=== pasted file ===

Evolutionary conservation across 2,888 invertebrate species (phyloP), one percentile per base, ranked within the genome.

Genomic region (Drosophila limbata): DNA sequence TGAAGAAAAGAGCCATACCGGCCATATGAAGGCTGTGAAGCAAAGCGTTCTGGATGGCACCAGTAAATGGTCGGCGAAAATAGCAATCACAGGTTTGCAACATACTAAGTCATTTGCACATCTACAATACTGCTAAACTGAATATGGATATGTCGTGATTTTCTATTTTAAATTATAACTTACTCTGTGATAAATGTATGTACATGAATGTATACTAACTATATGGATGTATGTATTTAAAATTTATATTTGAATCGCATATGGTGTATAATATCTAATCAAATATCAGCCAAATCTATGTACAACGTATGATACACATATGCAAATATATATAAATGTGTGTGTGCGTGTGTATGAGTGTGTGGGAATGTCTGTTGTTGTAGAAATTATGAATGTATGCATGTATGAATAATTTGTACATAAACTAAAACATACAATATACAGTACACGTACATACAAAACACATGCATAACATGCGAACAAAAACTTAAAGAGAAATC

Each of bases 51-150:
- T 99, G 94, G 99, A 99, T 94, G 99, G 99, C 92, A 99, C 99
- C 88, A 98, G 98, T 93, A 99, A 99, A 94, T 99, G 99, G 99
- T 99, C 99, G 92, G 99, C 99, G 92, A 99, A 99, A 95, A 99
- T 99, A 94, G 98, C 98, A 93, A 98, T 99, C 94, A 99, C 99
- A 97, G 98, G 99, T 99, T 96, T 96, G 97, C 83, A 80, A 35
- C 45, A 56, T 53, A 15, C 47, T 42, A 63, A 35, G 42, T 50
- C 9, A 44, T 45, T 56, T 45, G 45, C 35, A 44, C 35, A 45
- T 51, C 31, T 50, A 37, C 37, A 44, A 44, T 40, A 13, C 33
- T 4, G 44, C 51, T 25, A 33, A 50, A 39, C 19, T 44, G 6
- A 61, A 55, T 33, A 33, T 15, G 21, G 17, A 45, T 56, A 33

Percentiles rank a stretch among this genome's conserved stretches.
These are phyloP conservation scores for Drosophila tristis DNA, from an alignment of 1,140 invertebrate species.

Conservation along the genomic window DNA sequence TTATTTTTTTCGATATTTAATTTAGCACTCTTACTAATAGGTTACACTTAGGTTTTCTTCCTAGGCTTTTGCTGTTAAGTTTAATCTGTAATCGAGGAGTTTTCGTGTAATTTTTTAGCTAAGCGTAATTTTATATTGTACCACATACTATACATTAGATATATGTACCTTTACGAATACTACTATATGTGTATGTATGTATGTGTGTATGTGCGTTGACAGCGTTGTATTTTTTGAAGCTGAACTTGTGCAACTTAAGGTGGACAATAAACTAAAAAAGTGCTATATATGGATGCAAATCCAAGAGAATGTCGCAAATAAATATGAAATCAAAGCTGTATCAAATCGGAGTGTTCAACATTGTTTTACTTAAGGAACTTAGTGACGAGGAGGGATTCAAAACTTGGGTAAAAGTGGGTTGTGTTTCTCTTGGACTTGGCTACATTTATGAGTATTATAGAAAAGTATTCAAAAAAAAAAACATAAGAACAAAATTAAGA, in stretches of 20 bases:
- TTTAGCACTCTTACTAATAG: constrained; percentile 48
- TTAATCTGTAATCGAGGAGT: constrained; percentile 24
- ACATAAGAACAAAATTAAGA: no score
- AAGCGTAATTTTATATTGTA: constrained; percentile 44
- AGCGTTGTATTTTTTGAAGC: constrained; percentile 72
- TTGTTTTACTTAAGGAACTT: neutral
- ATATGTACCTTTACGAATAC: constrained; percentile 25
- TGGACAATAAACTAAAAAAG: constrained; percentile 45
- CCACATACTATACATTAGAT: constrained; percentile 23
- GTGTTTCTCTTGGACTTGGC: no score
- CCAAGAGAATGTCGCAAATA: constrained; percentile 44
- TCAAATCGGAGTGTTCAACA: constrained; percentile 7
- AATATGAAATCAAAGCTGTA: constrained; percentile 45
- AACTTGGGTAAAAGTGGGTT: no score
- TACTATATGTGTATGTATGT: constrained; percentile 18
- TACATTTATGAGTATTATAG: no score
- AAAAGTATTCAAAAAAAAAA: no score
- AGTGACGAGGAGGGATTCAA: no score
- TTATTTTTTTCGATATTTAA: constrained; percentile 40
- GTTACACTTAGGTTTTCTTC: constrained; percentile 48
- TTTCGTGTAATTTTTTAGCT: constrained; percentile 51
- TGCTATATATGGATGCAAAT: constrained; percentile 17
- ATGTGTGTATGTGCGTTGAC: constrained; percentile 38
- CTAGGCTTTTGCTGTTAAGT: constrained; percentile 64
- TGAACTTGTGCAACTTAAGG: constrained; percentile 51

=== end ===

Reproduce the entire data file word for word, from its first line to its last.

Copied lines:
Evolutionary conservation across 2,888 invertebrate species (phyloP), one percentile per base, ranked within the genome.

Genomic region (Drosophila limbata): DNA sequence TGAAGAAAAGAGCCATACCGGCCATATGAAGGCTGTGAAGCAAAGCGTTCTGGATGGCACCAGTAAATGGTCGGCGAAAATAGCAATCACAGGTTTGCAACATACTAAGTCATTTGCACATCTACAATACTGCTAAACTGAATATGGATATGTCGTGATTTTCTATTTTAAATTATAACTTACTCTGTGATAAATGTATGTACATGAATGTATACTAACTATATGGATGTATGTATTTAAAATTTATATTTGAATCGCATATGGTGTATAATATCTAATCAAATATCAGCCAAATCTATGTACAACGTATGATACACATATGCAAATATATATAAATGTGTGTGTGCGTGTGTATGAGTGTGTGGGAATGTCTGTTGTTGTAGAAATTATGAATGTATGCATGTATGAATAATTTGTACATAAACTAAAACATACAATATACAGTACACGTACATACAAAACACATGCATAACATGCGAACAAAAACTTAAAGAGAAATC

Each of bases 51-150:
- T 99, G 94, G 99, A 99, T 94, G 99, G 99, C 92, A 99, C 99
- C 88, A 98, G 98, T 93, A 99, A 99, A 94, T 99, G 99, G 99
- T 99, C 99, G 92, G 99, C 99, G 92, A 99, A 99, A 95, A 99
- T 99, A 94, G 98, C 98, A 93, A 98, T 99, C 94, A 99, C 99
- A 97, G 98, G 99, T 99, T 96, T 96, G 97, C 83, A 80, A 35
- C 45, A 56, T 53, A 15, C 47, T 42, A 63, A 35, G 42, T 50
- C 9, A 44, T 45, T 56, T 45, G 45, C 35, A 44, C 35, A 45
- T 51, C 31, T 50, A 37, C 37, A 44, A 44, T 40, A 13, C 33
- T 4, G 44, C 51, T 25, A 33, A 50, A 39, C 19, T 44, G 6
- A 61, A 55, T 33, A 33, T 15, G 21, G 17, A 45, T 56, A 33

Percentiles rank a stretch among this genome's conserved stretches.
These are phyloP conservation scores for Drosophila tristis DNA, from an alignment of 1,140 invertebrate species.

Conservation along the genomic window DNA sequence TTATTTTTTTCGATATTTAATTTAGCACTCTTACTAATAGGTTACACTTAGGTTTTCTTCCTAGGCTTTTGCTGTTAAGTTTAATCTGTAATCGAGGAGTTTTCGTGTAATTTTTTAGCTAAGCGTAATTTTATATTGTACCACATACTATACATTAGATATATGTACCTTTACGAATACTACTATATGTGTATGTATGTATGTGTGTATGTGCGTTGACAGCGTTGTATTTTTTGAAGCTGAACTTGTGCAACTTAAGGTGGACAATAAACTAAAAAAGTGCTATATATGGATGCAAATCCAAGAGAATGTCGCAAATAAATATGAAATCAAAGCTGTATCAAATCGGAGTGTTCAACATTGTTTTACTTAAGGAACTTAGTGACGAGGAGGGATTCAAAACTTGGGTAAAAGTGGGTTGTGTTTCTCTTGGACTTGGCTACATTTATGAGTATTATAGAAAAGTATTCAAAAAAAAAAACATAAGAACAAAATTAAGA, in stretches of 20 bases:
- TTTAGCACTCTTACTAATAG: constrained; percentile 48
- TTAATCTGTAATCGAGGAGT: constrained; percentile 24
- ACATAAGAACAAAATTAAGA: no score
- AAGCGTAATTTTATATTGTA: constrained; percentile 44
- AGCGTTGTATTTTTTGAAGC: constrained; percentile 72
- TTGTTTTACTTAAGGAACTT: neutral
- ATATGTACCTTTACGAATAC: constrained; percentile 25
- TGGACAATAAACTAAAAAAG: constrained; percentile 45
- CCACATACTATACATTAGAT: constrained; percentile 23
- GTGTTTCTCTTGGACTTGGC: no score
- CCAAGAGAATGTCGCAAATA: constrained; percentile 44
- TCAAATCGGAGTGTTCAACA: constrained; percentile 7
- AATATGAAATCAAAGCTGTA: constrained; percentile 45
- AACTTGGGTAAAAGTGGGTT: no score
- TACTATATGTGTATGTATGT: constrained; percentile 18
- TACATTTATGAGTATTATAG: no score
- AAAAGTATTCAAAAAAAAAA: no score
- AGTGACGAGGAGGGATTCAA: no score
- TTATTTTTTTCGATATTTAA: constrained; percentile 40
- GTTACACTTAGGTTTTCTTC: constrained; percentile 48
- TTTCGTGTAATTTTTTAGCT: constrained; percentile 51
- TGCTATATATGGATGCAAAT: constrained; percentile 17
- ATGTGTGTATGTGCGTTGAC: constrained; percentile 38
- CTAGGCTTTTGCTGTTAAGT: constrained; percentile 64
- TGAACTTGTGCAACTTAAGG: constrained; percentile 51